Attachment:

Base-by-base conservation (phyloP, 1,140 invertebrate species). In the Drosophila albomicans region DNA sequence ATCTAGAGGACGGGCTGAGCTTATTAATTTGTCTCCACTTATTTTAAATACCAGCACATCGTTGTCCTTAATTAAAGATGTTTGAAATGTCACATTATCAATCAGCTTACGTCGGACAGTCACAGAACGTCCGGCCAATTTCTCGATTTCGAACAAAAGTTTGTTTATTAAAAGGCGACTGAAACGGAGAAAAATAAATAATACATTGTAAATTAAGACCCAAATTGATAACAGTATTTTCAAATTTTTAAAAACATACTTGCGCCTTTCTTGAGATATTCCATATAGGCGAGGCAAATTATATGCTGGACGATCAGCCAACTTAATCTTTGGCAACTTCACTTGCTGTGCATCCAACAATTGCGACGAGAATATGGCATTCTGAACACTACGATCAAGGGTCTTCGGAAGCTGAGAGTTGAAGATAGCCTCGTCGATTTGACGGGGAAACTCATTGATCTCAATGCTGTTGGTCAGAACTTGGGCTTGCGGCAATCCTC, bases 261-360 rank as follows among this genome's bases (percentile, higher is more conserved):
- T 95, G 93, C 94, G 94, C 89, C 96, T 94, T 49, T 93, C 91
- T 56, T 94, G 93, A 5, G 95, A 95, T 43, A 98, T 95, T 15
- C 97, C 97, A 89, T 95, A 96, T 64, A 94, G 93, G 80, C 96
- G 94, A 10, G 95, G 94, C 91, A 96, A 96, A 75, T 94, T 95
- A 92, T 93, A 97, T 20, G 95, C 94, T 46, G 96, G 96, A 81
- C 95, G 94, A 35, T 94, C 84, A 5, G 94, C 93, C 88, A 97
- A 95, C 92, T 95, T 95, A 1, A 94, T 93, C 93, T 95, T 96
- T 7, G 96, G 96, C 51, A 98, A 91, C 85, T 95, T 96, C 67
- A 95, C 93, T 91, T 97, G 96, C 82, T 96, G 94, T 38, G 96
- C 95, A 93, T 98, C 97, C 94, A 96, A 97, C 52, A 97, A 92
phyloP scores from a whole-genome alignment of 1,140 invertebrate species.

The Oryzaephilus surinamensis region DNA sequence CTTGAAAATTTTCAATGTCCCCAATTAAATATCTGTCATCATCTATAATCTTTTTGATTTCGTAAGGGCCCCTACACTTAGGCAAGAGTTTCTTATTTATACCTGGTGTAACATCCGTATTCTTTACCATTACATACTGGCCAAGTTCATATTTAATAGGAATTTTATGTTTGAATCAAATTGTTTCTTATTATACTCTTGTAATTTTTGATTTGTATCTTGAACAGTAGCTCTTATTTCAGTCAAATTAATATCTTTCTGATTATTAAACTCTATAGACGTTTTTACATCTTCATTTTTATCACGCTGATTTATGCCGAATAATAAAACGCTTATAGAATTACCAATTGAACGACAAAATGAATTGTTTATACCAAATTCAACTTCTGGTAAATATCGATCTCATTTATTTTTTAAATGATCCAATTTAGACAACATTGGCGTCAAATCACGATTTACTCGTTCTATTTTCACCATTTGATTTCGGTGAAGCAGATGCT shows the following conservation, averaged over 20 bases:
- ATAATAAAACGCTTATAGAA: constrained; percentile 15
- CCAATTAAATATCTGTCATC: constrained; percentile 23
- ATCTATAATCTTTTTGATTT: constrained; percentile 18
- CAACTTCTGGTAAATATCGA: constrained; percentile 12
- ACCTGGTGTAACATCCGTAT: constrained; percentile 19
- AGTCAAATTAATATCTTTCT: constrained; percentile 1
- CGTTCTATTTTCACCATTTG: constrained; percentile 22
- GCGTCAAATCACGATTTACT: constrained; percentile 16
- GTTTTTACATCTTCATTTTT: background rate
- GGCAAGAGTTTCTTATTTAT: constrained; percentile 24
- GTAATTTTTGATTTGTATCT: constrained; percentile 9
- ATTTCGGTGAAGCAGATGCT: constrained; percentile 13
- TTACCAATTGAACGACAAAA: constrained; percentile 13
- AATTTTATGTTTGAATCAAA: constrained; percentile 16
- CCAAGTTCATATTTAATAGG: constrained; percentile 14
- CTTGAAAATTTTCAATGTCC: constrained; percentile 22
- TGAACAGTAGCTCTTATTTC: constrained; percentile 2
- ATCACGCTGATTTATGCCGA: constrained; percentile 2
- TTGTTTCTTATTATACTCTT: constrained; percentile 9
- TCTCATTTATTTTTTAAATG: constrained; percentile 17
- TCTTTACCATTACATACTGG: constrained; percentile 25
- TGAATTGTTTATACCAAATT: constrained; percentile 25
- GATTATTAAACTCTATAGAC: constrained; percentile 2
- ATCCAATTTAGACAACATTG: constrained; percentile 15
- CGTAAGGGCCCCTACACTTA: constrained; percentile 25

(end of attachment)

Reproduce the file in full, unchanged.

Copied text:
Base-by-base conservation (phyloP, 1,140 invertebrate species). In the Drosophila albomicans region DNA sequence ATCTAGAGGACGGGCTGAGCTTATTAATTTGTCTCCACTTATTTTAAATACCAGCACATCGTTGTCCTTAATTAAAGATGTTTGAAATGTCACATTATCAATCAGCTTACGTCGGACAGTCACAGAACGTCCGGCCAATTTCTCGATTTCGAACAAAAGTTTGTTTATTAAAAGGCGACTGAAACGGAGAAAAATAAATAATACATTGTAAATTAAGACCCAAATTGATAACAGTATTTTCAAATTTTTAAAAACATACTTGCGCCTTTCTTGAGATATTCCATATAGGCGAGGCAAATTATATGCTGGACGATCAGCCAACTTAATCTTTGGCAACTTCACTTGCTGTGCATCCAACAATTGCGACGAGAATATGGCATTCTGAACACTACGATCAAGGGTCTTCGGAAGCTGAGAGTTGAAGATAGCCTCGTCGATTTGACGGGGAAACTCATTGATCTCAATGCTGTTGGTCAGAACTTGGGCTTGCGGCAATCCTC, bases 261-360 rank as follows among this genome's bases (percentile, higher is more conserved):
- T 95, G 93, C 94, G 94, C 89, C 96, T 94, T 49, T 93, C 91
- T 56, T 94, G 93, A 5, G 95, A 95, T 43, A 98, T 95, T 15
- C 97, C 97, A 89, T 95, A 96, T 64, A 94, G 93, G 80, C 96
- G 94, A 10, G 95, G 94, C 91, A 96, A 96, A 75, T 94, T 95
- A 92, T 93, A 97, T 20, G 95, C 94, T 46, G 96, G 96, A 81
- C 95, G 94, A 35, T 94, C 84, A 5, G 94, C 93, C 88, A 97
- A 95, C 92, T 95, T 95, A 1, A 94, T 93, C 93, T 95, T 96
- T 7, G 96, G 96, C 51, A 98, A 91, C 85, T 95, T 96, C 67
- A 95, C 93, T 91, T 97, G 96, C 82, T 96, G 94, T 38, G 96
- C 95, A 93, T 98, C 97, C 94, A 96, A 97, C 52, A 97, A 92
phyloP scores from a whole-genome alignment of 1,140 invertebrate species.

The Oryzaephilus surinamensis region DNA sequence CTTGAAAATTTTCAATGTCCCCAATTAAATATCTGTCATCATCTATAATCTTTTTGATTTCGTAAGGGCCCCTACACTTAGGCAAGAGTTTCTTATTTATACCTGGTGTAACATCCGTATTCTTTACCATTACATACTGGCCAAGTTCATATTTAATAGGAATTTTATGTTTGAATCAAATTGTTTCTTATTATACTCTTGTAATTTTTGATTTGTATCTTGAACAGTAGCTCTTATTTCAGTCAAATTAATATCTTTCTGATTATTAAACTCTATAGACGTTTTTACATCTTCATTTTTATCACGCTGATTTATGCCGAATAATAAAACGCTTATAGAATTACCAATTGAACGACAAAATGAATTGTTTATACCAAATTCAACTTCTGGTAAATATCGATCTCATTTATTTTTTAAATGATCCAATTTAGACAACATTGGCGTCAAATCACGATTTACTCGTTCTATTTTCACCATTTGATTTCGGTGAAGCAGATGCT shows the following conservation, averaged over 20 bases:
- ATAATAAAACGCTTATAGAA: constrained; percentile 15
- CCAATTAAATATCTGTCATC: constrained; percentile 23
- ATCTATAATCTTTTTGATTT: constrained; percentile 18
- CAACTTCTGGTAAATATCGA: constrained; percentile 12
- ACCTGGTGTAACATCCGTAT: constrained; percentile 19
- AGTCAAATTAATATCTTTCT: constrained; percentile 1
- CGTTCTATTTTCACCATTTG: constrained; percentile 22
- GCGTCAAATCACGATTTACT: constrained; percentile 16
- GTTTTTACATCTTCATTTTT: background rate
- GGCAAGAGTTTCTTATTTAT: constrained; percentile 24
- GTAATTTTTGATTTGTATCT: constrained; percentile 9
- ATTTCGGTGAAGCAGATGCT: constrained; percentile 13
- TTACCAATTGAACGACAAAA: constrained; percentile 13
- AATTTTATGTTTGAATCAAA: constrained; percentile 16
- CCAAGTTCATATTTAATAGG: constrained; percentile 14
- CTTGAAAATTTTCAATGTCC: constrained; percentile 22
- TGAACAGTAGCTCTTATTTC: constrained; percentile 2
- ATCACGCTGATTTATGCCGA: constrained; percentile 2
- TTGTTTCTTATTATACTCTT: constrained; percentile 9
- TCTCATTTATTTTTTAAATG: constrained; percentile 17
- TCTTTACCATTACATACTGG: constrained; percentile 25
- TGAATTGTTTATACCAAATT: constrained; percentile 25
- GATTATTAAACTCTATAGAC: constrained; percentile 2
- ATCCAATTTAGACAACATTG: constrained; percentile 15
- CGTAAGGGCCCCTACACTTA: constrained; percentile 25